Adventures of the Last Crusader – V


He sauntered towards the tourist entrance through the northern Bab al-Amara. Also known as Bab al-Faradis, it is one of the eight ancient gates of the old city of Damascus.

The ticket office was on the left.

A sign that read ‘Putting on Special Clothes Room’ brought a small smile on the tired but determined face, as J checked himself to make sure his clothing was in accordance with the regulations specified.

The women are provided with a hooded cloak that was a must for them to enter the mosque. Men in shorts or sleeveless shirts were also bound to put on the same.

It was Umayyad caliph Al-Walid I who took it upon himself to reconstruct the existing structure into an architectural monument to represent the new religion. It was he who pursuaded the Christians to give up the space, in lieu of him ensuring the safety of the churches around the city.

The construction of the new Umayyad was based on the mosque of Prophet Muhammad in Medina.

The new mosque became one of the the marvels of the Islamic world owing to not only its massive size but also its fine mosaics and minarets.

A grand courtyard and a spacious prayer hall greeted J as soon as he entered. Some of the very beautiful, original 8th-century mosaics are still there to be seen, along with a few glorious minarets.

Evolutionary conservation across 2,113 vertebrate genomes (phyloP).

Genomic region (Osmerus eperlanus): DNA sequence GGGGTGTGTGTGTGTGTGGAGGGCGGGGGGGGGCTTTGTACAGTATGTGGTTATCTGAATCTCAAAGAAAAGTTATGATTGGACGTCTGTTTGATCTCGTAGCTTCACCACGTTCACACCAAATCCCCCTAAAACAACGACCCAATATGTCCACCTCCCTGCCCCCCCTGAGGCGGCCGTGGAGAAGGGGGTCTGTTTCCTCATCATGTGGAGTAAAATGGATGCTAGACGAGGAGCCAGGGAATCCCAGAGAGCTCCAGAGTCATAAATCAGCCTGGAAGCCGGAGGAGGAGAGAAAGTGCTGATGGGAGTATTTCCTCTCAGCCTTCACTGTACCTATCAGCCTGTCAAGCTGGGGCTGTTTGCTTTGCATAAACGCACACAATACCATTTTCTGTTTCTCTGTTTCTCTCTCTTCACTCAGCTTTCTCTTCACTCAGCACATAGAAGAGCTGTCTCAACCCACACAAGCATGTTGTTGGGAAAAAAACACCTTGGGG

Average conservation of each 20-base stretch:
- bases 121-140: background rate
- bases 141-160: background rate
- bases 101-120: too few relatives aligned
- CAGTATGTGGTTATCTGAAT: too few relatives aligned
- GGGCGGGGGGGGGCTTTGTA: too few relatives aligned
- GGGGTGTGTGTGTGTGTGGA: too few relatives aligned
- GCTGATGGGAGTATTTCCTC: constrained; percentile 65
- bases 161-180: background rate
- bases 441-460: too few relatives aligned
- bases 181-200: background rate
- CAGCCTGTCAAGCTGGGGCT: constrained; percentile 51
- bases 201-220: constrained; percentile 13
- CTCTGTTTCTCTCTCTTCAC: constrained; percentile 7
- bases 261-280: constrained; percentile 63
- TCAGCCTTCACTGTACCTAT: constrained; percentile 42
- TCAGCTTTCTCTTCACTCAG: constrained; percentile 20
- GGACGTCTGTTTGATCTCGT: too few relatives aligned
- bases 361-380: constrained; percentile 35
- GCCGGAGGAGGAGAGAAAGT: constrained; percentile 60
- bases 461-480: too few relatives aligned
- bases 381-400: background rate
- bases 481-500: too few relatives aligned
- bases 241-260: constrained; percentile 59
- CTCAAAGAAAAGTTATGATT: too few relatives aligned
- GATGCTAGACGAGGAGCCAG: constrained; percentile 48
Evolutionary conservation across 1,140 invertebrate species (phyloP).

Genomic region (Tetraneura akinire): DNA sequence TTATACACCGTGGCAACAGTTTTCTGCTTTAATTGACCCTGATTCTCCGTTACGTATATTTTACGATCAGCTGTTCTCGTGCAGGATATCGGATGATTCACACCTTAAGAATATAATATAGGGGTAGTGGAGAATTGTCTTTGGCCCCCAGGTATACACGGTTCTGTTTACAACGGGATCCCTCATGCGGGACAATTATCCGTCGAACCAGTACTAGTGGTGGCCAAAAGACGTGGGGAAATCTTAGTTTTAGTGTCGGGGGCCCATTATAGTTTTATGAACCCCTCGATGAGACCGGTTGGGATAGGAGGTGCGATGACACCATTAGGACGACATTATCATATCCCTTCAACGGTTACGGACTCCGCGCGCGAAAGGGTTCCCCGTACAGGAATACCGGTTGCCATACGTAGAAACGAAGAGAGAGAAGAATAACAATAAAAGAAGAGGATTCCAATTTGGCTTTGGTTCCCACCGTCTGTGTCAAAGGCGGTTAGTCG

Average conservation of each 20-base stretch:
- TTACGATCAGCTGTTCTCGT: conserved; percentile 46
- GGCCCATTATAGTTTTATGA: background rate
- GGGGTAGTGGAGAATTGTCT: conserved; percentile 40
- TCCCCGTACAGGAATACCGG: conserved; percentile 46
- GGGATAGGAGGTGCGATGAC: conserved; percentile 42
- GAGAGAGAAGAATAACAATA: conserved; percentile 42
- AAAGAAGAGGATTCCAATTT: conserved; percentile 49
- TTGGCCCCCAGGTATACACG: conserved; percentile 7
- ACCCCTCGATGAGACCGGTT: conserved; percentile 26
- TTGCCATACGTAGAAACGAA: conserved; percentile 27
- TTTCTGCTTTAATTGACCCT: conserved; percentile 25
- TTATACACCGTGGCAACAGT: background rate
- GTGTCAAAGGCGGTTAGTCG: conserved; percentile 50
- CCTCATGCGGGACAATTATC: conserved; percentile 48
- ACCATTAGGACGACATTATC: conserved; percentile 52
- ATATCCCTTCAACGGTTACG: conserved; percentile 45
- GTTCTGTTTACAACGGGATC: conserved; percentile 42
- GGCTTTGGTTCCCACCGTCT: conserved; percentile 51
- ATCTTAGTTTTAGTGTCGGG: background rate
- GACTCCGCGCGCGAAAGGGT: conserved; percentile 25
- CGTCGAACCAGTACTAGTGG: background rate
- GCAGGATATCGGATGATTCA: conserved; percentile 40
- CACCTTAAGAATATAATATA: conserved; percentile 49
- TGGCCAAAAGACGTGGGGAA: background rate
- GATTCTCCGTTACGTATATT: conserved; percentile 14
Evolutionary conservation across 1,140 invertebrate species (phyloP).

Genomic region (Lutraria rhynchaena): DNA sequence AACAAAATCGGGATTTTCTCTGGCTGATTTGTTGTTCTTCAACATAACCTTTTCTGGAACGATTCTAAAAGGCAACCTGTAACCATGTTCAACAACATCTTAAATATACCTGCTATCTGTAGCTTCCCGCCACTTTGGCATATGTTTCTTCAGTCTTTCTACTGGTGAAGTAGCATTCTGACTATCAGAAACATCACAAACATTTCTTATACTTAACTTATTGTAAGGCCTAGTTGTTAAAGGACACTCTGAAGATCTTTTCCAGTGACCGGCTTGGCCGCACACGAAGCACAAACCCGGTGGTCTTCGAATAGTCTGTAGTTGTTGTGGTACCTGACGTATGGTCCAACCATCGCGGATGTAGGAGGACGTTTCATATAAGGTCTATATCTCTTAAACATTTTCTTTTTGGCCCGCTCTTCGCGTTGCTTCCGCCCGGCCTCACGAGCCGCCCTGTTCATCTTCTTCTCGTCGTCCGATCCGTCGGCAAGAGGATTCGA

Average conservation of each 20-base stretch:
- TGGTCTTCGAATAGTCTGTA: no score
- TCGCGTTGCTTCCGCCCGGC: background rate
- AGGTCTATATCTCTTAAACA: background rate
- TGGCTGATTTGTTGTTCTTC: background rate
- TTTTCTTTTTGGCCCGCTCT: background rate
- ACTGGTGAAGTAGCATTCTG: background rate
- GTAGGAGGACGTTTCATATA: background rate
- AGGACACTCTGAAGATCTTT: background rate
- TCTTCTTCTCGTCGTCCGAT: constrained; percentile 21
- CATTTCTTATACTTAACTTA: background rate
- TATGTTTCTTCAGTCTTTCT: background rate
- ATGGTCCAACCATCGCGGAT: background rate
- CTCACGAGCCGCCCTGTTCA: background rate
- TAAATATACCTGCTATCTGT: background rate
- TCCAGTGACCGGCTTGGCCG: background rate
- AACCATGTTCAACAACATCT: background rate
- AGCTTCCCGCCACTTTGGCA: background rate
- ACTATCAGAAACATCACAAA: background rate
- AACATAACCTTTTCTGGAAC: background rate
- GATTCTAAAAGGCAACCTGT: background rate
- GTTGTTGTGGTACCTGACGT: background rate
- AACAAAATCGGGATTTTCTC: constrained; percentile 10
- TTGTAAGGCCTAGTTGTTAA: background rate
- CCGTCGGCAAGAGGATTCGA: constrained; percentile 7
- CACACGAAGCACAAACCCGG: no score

An aged man, who went about greeting the visitors, throwing interesting tit-bits of information their way, informed J that the minaret in the south-eastern corner was called the Minaret of Jesus.

It derives its name from the ancient belief that this is where Jesus is supposed appear on the Day of Judgment.

Also ensconed within the mosque is a small chapel and shrine of John the Baptist. Legend has it that the head of John (Yahia to the Muslims) is buried within this structure.

***

J took it all in with a wide-eyed curiousity of a 10-year-old.

The resolute and imapassive facade of the crusader had taken a backseat to reveal a more vulnerable side, a side that gave one a glimpse into a young man who was essentially an avid explorer at heart, a young man who was more passionate than clinical.

To be continued…

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~ by eugenicist on October 23, 2012.

2 Responses to “Adventures of the Last Crusader – V”

  1. Very well written and the research on the stories about the mosque makes it even more intriguing. I am excited to see where this is going further. Can’t wait for the next installment 🙂

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